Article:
Because we all know that looking at one, isolated, narrow FOV image proves the Earth is flat - even though we know from Visually Discerning the Curvature of the Earth and my post on high-altitude balloon footage that we require a wider field of view to even expect to see the curvature. This is how Flat Earth arguments 'work' -- for some odd reason, you have to look at only their evidence without considering all the evidence.
What do those other frames look like?
The numbers I get for 65 miles gives us a ground distance to the horizon of 712 miles (and viewer distance of 720 miles). With an apparent FOV of 60°/80° for each of the individual photos we get sagitta of 94.9/165.8 miles and a viewing angle for that much sagitta of just 0.1°/0.35° -- which would be just a few pixels per frame (my image is 419 pixels, divide by 80 to get pixels per degree, multiplied by 0.35 degrees = 1.8 pixels). You can also see how that 165.8 miles is almost completely on edge to the viewer because it is curving down and away from us, this makes it almost impossible to see any detail in that thin line of horizon.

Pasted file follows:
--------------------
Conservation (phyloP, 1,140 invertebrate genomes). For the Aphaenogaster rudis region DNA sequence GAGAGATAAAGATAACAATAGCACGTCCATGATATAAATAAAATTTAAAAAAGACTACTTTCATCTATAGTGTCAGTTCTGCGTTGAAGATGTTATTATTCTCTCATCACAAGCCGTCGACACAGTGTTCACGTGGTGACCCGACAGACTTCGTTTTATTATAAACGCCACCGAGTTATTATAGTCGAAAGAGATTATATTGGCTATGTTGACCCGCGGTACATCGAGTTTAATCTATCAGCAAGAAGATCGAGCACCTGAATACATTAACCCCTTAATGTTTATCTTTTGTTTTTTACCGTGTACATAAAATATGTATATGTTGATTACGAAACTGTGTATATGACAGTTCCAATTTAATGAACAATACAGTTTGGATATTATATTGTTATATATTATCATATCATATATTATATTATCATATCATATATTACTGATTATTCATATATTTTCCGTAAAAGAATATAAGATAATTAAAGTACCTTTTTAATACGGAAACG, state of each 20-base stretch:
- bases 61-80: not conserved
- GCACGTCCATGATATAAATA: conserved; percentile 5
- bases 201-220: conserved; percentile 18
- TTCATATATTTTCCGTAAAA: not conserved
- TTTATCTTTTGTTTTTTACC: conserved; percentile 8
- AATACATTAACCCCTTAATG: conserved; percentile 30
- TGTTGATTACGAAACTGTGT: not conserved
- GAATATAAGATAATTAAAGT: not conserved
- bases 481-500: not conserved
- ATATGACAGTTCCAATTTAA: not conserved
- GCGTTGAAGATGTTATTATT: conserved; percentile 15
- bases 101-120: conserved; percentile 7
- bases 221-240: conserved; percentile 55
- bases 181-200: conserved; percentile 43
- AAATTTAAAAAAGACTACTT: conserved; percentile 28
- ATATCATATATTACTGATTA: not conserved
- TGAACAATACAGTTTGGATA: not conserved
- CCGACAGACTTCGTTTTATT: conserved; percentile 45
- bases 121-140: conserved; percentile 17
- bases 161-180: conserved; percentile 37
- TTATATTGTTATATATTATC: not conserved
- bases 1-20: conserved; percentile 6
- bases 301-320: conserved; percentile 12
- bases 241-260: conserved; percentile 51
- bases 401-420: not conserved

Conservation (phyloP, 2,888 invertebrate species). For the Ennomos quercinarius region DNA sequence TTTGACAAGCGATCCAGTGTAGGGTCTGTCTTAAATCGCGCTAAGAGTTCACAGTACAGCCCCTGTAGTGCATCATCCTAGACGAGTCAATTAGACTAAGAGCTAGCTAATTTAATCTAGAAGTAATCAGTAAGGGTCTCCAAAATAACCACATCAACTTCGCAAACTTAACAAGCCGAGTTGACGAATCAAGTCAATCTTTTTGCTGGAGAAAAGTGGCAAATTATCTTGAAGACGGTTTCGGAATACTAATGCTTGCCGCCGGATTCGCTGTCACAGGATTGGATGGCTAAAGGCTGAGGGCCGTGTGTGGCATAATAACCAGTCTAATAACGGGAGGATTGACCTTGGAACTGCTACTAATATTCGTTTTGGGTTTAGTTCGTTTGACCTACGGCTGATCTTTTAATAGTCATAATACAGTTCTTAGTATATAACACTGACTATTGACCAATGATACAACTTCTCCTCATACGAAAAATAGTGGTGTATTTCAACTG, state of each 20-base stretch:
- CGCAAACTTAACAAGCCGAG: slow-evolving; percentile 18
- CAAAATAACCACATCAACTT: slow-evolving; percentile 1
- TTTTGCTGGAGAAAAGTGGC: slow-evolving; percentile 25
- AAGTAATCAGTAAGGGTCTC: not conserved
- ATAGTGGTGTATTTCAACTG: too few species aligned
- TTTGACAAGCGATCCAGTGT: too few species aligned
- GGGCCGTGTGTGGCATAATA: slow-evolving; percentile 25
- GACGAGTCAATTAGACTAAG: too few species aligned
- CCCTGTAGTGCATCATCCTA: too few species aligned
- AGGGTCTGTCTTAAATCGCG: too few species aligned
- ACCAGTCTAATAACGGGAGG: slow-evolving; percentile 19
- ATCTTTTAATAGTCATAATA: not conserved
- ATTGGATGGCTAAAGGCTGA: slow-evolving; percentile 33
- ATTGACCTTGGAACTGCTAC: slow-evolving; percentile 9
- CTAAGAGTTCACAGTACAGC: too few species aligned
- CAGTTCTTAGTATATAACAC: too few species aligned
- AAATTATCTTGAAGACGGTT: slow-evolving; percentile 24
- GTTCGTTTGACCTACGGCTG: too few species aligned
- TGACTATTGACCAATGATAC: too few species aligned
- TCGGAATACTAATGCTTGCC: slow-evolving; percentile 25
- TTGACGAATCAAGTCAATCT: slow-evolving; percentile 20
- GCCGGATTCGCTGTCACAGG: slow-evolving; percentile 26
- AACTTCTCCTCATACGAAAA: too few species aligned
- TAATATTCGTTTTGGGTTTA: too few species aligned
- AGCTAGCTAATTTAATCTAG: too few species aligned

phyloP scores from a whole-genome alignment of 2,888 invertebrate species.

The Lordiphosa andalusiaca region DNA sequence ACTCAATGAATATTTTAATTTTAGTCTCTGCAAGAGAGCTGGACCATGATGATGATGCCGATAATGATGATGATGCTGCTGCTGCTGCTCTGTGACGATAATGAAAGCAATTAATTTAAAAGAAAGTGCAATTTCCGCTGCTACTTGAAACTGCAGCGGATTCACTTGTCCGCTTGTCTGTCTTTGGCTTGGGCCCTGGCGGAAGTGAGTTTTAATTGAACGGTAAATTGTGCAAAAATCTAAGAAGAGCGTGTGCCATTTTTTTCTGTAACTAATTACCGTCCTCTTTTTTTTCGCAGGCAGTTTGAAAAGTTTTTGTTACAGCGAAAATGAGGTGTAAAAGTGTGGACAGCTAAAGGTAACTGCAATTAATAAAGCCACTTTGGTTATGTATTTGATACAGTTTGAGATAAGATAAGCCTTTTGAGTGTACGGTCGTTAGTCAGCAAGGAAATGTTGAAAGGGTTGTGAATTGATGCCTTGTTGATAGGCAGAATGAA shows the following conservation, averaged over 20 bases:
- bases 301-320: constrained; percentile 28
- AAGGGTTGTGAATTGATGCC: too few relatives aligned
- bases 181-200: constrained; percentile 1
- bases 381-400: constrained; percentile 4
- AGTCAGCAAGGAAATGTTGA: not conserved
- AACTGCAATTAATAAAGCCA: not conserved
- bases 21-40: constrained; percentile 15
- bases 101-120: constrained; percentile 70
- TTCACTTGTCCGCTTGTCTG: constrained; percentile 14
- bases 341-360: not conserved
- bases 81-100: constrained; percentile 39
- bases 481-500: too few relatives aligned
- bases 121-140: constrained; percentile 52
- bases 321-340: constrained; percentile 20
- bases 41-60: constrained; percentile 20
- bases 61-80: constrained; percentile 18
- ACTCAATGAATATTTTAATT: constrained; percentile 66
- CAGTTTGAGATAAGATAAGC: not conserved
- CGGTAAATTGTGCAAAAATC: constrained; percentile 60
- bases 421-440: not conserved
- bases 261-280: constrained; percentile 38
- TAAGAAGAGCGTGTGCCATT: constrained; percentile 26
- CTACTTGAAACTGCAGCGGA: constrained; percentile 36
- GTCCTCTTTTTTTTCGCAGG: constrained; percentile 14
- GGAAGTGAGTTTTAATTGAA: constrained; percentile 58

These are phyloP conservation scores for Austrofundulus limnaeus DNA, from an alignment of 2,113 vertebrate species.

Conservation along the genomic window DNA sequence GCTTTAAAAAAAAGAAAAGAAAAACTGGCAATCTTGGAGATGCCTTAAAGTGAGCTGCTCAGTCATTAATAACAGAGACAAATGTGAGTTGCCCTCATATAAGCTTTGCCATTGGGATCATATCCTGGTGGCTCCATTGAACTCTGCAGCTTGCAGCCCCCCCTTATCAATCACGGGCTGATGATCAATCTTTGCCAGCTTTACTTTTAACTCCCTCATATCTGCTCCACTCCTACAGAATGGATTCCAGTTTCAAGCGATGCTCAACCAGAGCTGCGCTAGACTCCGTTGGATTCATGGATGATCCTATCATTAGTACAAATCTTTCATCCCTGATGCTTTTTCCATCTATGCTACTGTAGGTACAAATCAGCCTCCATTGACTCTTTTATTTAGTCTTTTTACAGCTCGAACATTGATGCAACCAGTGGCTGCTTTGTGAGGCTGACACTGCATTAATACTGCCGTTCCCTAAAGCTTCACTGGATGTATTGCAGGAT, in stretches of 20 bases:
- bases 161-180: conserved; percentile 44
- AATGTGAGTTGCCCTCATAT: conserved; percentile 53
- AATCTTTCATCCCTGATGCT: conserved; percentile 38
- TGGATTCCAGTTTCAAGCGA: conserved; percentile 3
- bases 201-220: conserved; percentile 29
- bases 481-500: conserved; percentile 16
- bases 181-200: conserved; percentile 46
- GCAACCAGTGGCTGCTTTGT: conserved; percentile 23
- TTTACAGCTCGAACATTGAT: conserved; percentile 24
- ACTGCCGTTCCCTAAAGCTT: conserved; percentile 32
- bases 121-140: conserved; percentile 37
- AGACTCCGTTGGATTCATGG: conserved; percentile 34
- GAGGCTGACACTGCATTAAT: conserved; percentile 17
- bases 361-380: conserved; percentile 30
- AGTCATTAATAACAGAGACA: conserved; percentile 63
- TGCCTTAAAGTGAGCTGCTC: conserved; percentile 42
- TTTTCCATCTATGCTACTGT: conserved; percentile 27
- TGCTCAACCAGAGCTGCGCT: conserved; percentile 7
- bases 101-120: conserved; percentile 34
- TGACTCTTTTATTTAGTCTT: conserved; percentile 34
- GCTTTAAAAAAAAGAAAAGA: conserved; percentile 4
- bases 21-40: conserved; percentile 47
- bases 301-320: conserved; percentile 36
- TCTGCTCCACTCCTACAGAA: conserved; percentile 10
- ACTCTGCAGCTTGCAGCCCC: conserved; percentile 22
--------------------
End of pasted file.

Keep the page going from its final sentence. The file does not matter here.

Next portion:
As a reminder, this angle is the viewing angle from D to E below (Z to horizon₀ in the side view).
Which is what we find when we look carefully at frames where the horizon most closely passes near the center of the lens so they have the least amount of distortion:
The totally of the images seem to cover slightly more than 180° of view which means the stitched panorama is actually flattened out and should curve even more.
See Also: Air & Space: First Photo From Space